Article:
Yes, there is support available. My husband used to work as a support technician for Microsoft about 10 years ago. He was trained to work with people who don't have a high level of technical knowledge, and supported average end-users without any special "paid support" options. You can start with http://support.microsoft.com/ to figure out what is ...


16

Transcender's Joshua Hester reported (about the beta version of this test): 71-515 (TS: Web Applications Development with .NET Framework 4): A warning for old-school Web developers — this is not your father’s ASP anymore, so forget what you learned from the 70-562 (TS: 3.5, ASP.NET Application Development). The 4.0 exam focuses heavily on ASP.NET MVC 2, ...


15

Unfortunately, those are both myths. SDEs and SDETs get the same starting salary, so it would be silly to have a lower bar for one of the positions. You'll have to code at the whiteboard in both interviews and show that you can deconstruct complex problems. Depending on the group, the SDE loop may have more emphasis on algorithms, and on the SDET side, ...


15

However, do big vendors (e.g. Microsoft) really offer "support" of any kind? Depending on what you call support, but I argue yes, absolutely. Their evangelists are phenomenal. Two weeks ago one of the MS staff set up a meeting with my team for free to go over the problems we have and next steps. She also offered to come back in 6 months to ...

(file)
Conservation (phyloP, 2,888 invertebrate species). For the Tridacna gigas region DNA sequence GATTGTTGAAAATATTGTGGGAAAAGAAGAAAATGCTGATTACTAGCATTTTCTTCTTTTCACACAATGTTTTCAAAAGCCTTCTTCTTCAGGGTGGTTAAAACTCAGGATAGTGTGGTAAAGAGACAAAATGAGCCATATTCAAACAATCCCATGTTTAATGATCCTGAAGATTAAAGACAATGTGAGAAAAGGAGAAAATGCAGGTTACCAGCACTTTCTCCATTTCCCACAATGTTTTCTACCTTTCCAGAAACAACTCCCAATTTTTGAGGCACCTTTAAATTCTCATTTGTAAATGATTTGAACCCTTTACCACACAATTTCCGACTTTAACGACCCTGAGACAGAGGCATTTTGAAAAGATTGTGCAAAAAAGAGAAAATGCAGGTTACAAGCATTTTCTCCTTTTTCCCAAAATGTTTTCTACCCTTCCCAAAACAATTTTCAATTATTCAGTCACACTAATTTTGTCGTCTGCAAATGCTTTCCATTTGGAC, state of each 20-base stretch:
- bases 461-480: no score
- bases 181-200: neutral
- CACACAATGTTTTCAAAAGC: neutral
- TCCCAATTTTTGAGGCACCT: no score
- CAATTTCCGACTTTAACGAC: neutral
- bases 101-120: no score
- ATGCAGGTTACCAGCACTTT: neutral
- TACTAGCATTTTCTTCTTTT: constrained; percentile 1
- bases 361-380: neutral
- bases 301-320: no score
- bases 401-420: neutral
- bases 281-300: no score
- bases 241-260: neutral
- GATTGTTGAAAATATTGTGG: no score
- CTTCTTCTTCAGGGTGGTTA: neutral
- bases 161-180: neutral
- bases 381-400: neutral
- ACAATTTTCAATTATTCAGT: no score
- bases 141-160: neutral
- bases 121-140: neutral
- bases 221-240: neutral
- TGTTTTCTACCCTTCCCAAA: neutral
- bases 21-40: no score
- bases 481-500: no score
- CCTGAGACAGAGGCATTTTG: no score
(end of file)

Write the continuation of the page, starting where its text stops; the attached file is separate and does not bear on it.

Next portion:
15

Goodwill Training ease for their products (tutorials don't fail because of misplaced file) Net traffic analysis


15

I'd go with INI files, they are the more human friendly option: [window] width = 600 height = 350 position.x = 400 position.y = 200 [paths] path1 = "/some/random/path/" path2 = "/some/other/random/path/" [user] name = "Yannis" preference = "INI" XML might be a good option, but it can't beat INIs' simplicity and elegance: ...


14

There is a VERY long, yet very informative, post by Joel Spolsky on his blog that explains some of this... Basically it amounts to the notion that large corporations with tons of money will pay that hefty fee. The mid sized and smaller companies will go for something cheaper, and the tiny shops will use the free version (or the expensive version acquired ...


14

They have released a UI framework that supports ribbons -- it's just supported in MFC instead of .NET. There's probably room for quite a bit of debate as to why they did things that way, but it is what they did anyway. It looks like Metro-style apps will be supported much more universally -- not only C++, but also C#, VB, and Javascript are supported, if ...


14

I've conducted on-campus interviews when I was employed by Microsoft. While I'm guessing your question as phrased is too narrow to be of general interest, I've experienced a similar screening process at several companies used for both campus screening and phone interviews, so I'll take the liberty of assuming my answer to be of broader use than just what ...


13

Culture Great hackers demand control. Great hackers share stuff. All the cool toys come from great hackers, and they end up sharing and improving on each other. Think of all the cool shiny stuff that's been coming out recently: Python, Ruby, Rails, Django, Flask, Node.js, etc. All of them come from people who use a Unix system (Linux or Mac). Unix ...